LEXINGTON, Ky. (LEX 18) — About that 90-day extension you’ve been given to file your 2019 tax returns, if you owe money, that amount will likely be subject to interest charges in Kentucky.
“The state of Kentucky has to charge interest by statute," said Bill Farmer of HTI Tax Services in Lexington. “There won’t be a penalty, but they will be charging whatever the going interest rate is – 6 or 7 percent - for that 90-day period you’re late filing, and paying."
With that in mind, Bill is telling his clients, especially those who may owe money to the state, to get filed before April 15 in order to avoid those interest fees. He did say the state legislature could add some language to eliminate the interest between April 16 and July 15, but until that happens, Kentuckians would be required to cover the amount that accrues. He also wants his clients to file sooner, because if you are expecting a refund, those are still being processed and delivered in a timely manner. Bill says he received his refund within 14-days.
While tens of thousands of Kentuckians await the arrival of those stimulus checks, questions are certainly going to come up about tax liability as it relates to those.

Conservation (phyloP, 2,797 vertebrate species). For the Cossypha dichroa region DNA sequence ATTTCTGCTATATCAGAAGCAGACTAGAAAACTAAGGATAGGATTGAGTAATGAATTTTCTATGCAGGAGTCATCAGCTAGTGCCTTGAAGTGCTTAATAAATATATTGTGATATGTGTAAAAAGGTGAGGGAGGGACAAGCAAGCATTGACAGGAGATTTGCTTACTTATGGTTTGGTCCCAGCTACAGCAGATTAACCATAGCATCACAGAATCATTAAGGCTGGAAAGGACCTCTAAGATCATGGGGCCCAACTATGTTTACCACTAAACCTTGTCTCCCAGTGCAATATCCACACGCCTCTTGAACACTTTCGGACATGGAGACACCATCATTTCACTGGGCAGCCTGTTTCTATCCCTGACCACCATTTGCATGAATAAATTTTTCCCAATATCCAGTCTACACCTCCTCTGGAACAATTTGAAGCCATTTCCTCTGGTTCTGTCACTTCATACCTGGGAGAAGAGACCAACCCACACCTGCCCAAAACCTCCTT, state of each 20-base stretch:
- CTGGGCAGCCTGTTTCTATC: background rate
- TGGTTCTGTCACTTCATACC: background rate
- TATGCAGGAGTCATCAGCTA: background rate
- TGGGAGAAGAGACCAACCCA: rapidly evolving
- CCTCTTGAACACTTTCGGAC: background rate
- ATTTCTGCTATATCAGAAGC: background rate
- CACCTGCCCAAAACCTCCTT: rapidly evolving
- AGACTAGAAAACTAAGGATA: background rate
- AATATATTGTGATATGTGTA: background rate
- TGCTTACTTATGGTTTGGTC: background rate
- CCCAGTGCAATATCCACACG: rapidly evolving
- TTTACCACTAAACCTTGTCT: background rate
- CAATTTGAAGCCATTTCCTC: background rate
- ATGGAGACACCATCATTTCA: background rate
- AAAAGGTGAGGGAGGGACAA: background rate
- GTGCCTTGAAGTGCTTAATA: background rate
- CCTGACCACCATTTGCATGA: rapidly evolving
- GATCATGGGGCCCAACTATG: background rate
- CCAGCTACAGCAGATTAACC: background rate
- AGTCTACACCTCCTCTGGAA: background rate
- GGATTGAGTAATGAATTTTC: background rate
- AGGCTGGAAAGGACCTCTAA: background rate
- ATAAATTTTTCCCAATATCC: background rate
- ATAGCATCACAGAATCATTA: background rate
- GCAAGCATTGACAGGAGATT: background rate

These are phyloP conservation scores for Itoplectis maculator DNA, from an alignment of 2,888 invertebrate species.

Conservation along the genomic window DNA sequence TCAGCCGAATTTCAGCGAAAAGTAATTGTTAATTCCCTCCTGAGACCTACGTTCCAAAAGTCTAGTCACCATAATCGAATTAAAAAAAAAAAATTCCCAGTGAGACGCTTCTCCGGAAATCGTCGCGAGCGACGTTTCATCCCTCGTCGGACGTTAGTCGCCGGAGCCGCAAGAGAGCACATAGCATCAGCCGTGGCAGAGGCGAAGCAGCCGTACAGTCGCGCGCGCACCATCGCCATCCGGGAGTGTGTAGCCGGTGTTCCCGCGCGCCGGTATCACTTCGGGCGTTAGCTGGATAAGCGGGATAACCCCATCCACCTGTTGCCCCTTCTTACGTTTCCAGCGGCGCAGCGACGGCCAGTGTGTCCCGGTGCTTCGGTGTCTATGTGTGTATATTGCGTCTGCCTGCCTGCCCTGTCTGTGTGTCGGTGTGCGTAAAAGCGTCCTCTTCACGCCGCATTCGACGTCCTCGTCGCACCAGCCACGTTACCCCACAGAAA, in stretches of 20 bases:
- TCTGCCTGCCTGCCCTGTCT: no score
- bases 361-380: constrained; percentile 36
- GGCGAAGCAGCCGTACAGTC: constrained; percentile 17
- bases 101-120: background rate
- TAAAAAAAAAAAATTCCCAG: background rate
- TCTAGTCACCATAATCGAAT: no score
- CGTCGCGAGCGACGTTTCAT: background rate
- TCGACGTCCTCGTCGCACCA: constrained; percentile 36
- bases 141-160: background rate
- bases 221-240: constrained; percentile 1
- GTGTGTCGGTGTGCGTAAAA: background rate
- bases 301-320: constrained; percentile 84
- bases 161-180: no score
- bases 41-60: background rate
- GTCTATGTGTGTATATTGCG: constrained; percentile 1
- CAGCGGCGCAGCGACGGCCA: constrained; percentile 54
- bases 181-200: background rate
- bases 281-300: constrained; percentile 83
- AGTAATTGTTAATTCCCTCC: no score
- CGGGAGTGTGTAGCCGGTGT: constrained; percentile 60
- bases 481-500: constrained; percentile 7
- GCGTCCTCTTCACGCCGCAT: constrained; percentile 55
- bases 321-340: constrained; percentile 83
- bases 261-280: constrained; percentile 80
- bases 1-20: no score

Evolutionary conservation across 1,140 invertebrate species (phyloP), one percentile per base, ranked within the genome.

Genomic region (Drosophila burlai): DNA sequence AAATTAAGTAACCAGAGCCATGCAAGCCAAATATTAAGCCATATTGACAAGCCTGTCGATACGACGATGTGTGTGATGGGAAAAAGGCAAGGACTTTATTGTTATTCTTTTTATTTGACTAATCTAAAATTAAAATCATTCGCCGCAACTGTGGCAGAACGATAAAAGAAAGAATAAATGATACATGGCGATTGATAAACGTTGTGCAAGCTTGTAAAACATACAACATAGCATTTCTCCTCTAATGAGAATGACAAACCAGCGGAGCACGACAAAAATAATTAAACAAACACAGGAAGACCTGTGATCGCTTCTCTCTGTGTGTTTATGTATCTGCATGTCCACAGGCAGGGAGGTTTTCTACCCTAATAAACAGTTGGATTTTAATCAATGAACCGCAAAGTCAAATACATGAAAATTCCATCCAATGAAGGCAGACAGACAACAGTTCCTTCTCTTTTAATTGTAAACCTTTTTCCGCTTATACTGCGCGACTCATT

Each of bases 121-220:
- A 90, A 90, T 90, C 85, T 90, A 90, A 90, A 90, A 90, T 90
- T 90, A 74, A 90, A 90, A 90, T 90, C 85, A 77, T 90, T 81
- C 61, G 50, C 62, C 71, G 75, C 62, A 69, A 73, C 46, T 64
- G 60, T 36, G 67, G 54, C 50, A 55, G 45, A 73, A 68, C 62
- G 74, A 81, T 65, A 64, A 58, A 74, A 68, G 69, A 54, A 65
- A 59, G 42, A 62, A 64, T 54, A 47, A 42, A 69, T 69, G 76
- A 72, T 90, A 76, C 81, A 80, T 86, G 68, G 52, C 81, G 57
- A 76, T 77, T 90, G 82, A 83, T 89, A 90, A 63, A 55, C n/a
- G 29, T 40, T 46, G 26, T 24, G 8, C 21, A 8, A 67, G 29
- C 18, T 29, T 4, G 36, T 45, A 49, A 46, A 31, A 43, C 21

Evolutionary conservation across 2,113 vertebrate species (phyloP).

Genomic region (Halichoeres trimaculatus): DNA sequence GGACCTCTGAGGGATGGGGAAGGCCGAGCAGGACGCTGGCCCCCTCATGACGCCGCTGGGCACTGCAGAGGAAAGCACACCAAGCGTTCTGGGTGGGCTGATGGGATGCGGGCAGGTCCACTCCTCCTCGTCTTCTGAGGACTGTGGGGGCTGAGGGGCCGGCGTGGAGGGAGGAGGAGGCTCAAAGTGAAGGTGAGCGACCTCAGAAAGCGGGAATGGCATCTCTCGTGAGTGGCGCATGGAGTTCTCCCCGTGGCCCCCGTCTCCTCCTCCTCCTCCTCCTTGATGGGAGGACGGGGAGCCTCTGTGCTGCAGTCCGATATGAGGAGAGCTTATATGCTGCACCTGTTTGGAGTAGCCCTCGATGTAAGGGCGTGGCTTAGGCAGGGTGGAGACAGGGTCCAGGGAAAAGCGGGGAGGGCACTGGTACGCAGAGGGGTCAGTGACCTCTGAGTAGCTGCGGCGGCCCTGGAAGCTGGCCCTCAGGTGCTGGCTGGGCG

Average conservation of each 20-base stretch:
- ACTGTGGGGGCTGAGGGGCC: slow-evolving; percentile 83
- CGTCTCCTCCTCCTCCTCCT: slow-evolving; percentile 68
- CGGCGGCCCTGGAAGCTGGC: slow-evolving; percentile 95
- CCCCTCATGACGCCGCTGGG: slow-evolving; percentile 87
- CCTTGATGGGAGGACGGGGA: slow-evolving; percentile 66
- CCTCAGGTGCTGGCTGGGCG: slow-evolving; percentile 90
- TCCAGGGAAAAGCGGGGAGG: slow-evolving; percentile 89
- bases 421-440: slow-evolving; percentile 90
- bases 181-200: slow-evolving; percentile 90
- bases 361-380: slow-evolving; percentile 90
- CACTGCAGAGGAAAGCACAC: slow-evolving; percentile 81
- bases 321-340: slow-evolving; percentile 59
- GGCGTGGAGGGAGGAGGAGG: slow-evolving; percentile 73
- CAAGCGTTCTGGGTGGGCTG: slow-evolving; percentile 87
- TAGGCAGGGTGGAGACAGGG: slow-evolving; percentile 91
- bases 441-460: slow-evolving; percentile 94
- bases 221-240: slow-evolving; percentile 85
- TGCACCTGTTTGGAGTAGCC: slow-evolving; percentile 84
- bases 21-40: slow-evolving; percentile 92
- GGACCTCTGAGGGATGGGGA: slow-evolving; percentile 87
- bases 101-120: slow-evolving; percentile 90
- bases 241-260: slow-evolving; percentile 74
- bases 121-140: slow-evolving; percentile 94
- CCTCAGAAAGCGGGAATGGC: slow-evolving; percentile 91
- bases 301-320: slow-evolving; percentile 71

“It won’t be taxable income. Or at least it never has been before,” Bill said while eluding to stimulus checks Americans were given in 2001 and 2008 that weren’t subject to tax.
“If you get too much money you will get to keep it, and if you didn’t get enough, you’re going to get your balance back,” he said. “It would be counterproductive to make this taxable income at this point in time. The idea is to put this money in people's hands so they can keep living as normal a life as possible,” he continued.
It’s also important to note that adjusted gross incomes of $75,000/$150,000 are a threshold for receiving the full stimulus amount ($1,200/$2,400.) If your income as a single, or joint filer exceeds those numbers, you will still receive money, just not as much.
“Your stimulus check will be reduced by 5% for everything you’re over (those numbers)," Farmer noted.
The cap on single filers is $99,000, and $198,000 for those who file jointly. If your most recent tax return, on file with the IRS, reflects income greater than those numbers, then you won’t be eligible to receive a stimulus check at this time.